As the sights of dirt & stain laden slosh & snow vanished, it marked the emergence of an idyllic period replete with sunshine & colour. The harbingers of spring: pansies in yellow & purple, turquoise tinted clusters of hydrangeas, bunches of azaleas & blooming tulips displayed the magic of changing seasons.
While a slow walk in Newport, Jersey City in these times is spirit lifting enough, we decided to explore the Brooklyn Botanical Garden, a short train ride away. It was a nice, happy day in the April of 2011, with a mild sun & a soft breeze. These are days when you want to self soothe in the company of nature as no spa or massage can render the relaxation the former provides. We were welcomed by vines of wisteria in shades of lavender & purple and as my husband captured it’s beauty in a frame, I began to fall in love with a new colour. I had never really cared for lavender but then again, I had never set my eyes on wisteria or lilacs even for that matter.
Apparently this was just a trailer in comparison to what we were about to experience. A vision in pink and a ground drenched in petals. Almost like the first snow…soft, silky but in the most pure of pinks. It was the Cherry Blossom festival. The Sakura trees were a gift of friendship from Japan to the United States in 1912. To the Japanese these flowers represent the fragility of life, a transient yet a beautiful one, for the delicate flowers of the cherry blossom, bloom for a very short period (maybe a week or two) and soon the petals are falling out.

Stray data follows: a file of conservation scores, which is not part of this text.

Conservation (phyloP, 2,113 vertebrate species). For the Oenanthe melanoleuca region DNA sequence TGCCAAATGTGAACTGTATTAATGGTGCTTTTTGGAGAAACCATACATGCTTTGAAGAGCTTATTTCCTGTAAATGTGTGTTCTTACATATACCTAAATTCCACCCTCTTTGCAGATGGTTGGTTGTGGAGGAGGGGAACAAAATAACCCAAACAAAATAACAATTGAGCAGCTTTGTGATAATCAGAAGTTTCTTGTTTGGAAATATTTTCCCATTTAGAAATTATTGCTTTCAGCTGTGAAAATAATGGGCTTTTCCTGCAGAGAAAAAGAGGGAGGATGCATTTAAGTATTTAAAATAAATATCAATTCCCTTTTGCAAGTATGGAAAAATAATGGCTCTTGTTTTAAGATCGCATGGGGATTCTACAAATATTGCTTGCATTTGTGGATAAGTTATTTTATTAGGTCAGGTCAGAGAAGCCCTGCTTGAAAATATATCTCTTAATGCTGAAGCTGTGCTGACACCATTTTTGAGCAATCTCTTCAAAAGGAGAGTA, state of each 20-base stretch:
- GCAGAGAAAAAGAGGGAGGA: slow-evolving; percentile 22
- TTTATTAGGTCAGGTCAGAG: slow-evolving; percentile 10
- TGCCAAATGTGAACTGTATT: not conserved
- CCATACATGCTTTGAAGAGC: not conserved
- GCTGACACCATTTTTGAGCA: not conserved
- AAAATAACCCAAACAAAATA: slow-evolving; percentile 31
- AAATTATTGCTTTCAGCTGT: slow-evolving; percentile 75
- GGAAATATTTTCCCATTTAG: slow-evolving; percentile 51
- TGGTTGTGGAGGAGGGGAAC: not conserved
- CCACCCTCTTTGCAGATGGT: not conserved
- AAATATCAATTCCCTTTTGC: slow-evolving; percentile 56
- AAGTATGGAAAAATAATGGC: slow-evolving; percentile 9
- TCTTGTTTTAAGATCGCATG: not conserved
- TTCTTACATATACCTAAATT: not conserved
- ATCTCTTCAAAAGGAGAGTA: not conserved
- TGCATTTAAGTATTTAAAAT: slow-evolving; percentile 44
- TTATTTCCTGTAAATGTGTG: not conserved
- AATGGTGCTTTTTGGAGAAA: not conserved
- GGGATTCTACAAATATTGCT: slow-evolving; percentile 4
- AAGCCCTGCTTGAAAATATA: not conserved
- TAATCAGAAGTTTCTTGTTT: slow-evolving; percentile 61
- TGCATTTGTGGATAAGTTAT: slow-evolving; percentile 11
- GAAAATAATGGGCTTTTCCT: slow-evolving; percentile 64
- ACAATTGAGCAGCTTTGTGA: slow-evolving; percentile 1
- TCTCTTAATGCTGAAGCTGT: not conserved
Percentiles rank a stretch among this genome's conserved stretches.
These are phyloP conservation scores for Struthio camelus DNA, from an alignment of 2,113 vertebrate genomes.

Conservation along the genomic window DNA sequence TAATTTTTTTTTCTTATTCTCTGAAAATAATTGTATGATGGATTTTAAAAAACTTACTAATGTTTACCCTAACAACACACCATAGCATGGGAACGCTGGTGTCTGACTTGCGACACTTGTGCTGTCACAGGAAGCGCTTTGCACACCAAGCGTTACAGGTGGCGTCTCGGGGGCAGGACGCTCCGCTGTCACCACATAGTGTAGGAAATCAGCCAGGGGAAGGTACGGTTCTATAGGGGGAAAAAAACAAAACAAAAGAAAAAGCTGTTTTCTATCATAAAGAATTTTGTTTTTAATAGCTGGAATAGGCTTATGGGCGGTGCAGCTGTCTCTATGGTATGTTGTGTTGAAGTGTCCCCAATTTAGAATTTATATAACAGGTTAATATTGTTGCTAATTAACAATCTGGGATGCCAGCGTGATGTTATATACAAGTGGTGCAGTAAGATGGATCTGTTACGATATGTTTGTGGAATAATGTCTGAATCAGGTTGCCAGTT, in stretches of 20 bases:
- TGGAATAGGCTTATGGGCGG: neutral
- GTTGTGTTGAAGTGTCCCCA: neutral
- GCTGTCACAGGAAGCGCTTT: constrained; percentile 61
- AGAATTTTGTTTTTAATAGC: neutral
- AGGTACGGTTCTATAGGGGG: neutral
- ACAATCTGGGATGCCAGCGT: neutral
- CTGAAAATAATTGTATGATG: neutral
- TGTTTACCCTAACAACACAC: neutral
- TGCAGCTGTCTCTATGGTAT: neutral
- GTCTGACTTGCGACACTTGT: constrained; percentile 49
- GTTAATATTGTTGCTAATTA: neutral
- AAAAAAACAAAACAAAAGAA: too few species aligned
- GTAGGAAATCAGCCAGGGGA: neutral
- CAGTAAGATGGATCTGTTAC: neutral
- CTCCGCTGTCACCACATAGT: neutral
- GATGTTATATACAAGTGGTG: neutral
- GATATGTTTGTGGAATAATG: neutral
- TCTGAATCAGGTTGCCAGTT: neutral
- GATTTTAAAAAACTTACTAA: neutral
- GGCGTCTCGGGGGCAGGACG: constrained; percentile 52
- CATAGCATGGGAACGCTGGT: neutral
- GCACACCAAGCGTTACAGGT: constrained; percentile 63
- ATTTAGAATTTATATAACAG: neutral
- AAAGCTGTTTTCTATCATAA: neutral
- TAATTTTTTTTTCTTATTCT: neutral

The scene as we stood at the corner of a massive green lawn: A long vertical path, lined on either side by Sakura trees brimming with bunches of flowers in a pale rose pink. A light , cool breeze ensues some petals falling on the already petaled path and suffuses the air with a sweet fragrance. Couples are cuddling under the shade & little children are running excitedly amidst the trees. I, decided to make the most of it by taking a nap as the blossoms kissed my face….a veritable feast for the soul.
“To me a lush carpet of pine needles or spongy grass is more welcome than the most luxurious Persian rug. ”